Common mistakes made when making agreements: misunderstanding the agreement, boundaries versus agreements (analogous here to to what Veaux and Rickert in More Than Two would call rules versus agreements), making agreements at the wrong time, keeping true feelings hidden, assuming the agreement is finished, ignoring small transgressions, forgetting agreements between self and spirit,
“Treat the fulfilling of agreements as sensitive journeys into new territory, even if you have had the agreement for years.
Talk to each other every time something within an agreement is put to the test. Do this all the time, not just the first time. Even though this may seem obvious or trivial, many forget to connect intimately and thank their partners for their trust and care.” (p15)
“A powerful way to alter patterns of broken agreements in your relationship is to completely honor all your personal agreements. The more care you give regarding your own honesty, truth, and integrity in all matters, the more grace you will have within your intimate sexual agreements. Honor the spirit and the letter of every single agreement you make, and the level of integrity with your intimate partner will increase.” (p16-7)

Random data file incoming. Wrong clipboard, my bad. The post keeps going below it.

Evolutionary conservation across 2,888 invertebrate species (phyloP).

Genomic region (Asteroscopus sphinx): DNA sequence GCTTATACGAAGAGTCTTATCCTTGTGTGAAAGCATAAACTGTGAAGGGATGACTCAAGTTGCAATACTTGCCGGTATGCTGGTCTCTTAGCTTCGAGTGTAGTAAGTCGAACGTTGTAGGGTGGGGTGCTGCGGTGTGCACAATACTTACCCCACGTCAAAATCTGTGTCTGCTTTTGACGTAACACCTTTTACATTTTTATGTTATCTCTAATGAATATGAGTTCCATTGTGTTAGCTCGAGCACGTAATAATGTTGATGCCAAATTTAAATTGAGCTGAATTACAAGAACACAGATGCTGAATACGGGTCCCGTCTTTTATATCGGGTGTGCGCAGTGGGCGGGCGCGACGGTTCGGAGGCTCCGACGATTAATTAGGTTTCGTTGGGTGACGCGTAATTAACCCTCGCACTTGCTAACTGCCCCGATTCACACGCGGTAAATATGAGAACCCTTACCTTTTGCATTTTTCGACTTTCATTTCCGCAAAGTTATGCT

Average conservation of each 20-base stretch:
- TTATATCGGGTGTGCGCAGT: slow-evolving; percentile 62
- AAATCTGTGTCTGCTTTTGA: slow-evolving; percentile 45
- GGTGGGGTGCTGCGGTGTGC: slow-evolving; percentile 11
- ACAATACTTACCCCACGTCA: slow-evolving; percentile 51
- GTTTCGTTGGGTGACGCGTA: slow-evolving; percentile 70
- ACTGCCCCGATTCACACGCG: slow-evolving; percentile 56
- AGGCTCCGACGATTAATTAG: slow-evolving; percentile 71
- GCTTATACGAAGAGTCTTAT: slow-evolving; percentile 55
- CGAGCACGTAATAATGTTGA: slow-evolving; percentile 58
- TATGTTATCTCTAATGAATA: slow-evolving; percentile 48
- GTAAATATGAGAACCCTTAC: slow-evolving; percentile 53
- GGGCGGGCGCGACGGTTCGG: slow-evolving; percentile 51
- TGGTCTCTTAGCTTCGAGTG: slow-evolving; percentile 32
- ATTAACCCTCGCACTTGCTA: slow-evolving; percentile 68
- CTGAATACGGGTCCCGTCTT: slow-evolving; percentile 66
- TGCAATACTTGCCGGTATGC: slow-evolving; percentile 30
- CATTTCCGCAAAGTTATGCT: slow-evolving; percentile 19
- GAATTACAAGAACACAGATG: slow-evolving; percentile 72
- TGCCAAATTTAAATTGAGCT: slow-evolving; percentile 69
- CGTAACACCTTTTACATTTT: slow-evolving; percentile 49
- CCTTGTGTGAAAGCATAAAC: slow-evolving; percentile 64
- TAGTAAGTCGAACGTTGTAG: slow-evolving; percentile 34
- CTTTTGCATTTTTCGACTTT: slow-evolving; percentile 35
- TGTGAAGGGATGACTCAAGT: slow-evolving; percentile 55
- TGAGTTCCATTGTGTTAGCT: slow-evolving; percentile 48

Sexual agreements within monogamous relationships:
“Agreements that are mutually beneficial nourish each part- ner and allow the deepest gifts of both to flourish. They are not about trapping one another into staying faithful or roping each other into a tangle of heavy obligations. A good agreement is continually clarifying why you want to be together.
To stay with anyone, it is important to keep asking yourself why you want to be together. Most people assume they know. It seems obvious because there are children, a house, and career(s). All these things may be the fruits of your relationship. But if outer things are the reasons you are together, then monogamy will get stale and old—and the sex gets boring.” (p29)